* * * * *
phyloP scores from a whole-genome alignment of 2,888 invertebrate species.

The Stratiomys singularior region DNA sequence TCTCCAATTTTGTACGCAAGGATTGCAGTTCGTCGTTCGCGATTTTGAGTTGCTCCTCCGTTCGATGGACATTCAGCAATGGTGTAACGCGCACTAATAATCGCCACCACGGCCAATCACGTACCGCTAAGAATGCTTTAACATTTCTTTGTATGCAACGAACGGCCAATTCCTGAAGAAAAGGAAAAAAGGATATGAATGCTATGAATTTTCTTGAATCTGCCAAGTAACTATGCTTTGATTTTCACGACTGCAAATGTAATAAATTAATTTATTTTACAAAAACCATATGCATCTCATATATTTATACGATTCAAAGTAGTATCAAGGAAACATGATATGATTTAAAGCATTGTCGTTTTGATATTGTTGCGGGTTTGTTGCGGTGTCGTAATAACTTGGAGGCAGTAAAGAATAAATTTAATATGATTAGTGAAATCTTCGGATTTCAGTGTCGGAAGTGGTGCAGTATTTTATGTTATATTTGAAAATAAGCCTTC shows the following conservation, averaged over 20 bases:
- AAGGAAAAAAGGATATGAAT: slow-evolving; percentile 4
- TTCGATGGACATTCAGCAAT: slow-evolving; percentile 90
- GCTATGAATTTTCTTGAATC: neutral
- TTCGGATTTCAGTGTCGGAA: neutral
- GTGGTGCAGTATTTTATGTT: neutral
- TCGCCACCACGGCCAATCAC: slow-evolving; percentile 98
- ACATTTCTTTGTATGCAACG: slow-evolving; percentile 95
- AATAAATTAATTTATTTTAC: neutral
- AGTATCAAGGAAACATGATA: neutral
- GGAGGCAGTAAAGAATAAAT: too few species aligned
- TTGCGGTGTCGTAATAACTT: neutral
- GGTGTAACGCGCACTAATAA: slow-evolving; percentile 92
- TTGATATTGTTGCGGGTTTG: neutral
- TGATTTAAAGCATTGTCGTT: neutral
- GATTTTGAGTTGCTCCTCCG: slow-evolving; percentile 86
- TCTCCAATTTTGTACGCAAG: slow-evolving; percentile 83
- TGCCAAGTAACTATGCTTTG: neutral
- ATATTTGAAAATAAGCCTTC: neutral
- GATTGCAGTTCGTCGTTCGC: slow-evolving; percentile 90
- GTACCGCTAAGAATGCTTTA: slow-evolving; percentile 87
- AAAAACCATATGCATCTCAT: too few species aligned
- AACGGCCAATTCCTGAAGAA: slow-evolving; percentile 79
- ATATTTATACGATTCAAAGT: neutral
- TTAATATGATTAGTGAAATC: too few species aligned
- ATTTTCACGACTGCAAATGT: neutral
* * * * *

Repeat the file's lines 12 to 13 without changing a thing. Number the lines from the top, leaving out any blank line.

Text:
- GGAGGCAGTAAAGAATAAAT: too few species aligned
- TTGCGGTGTCGTAATAACTT: neutral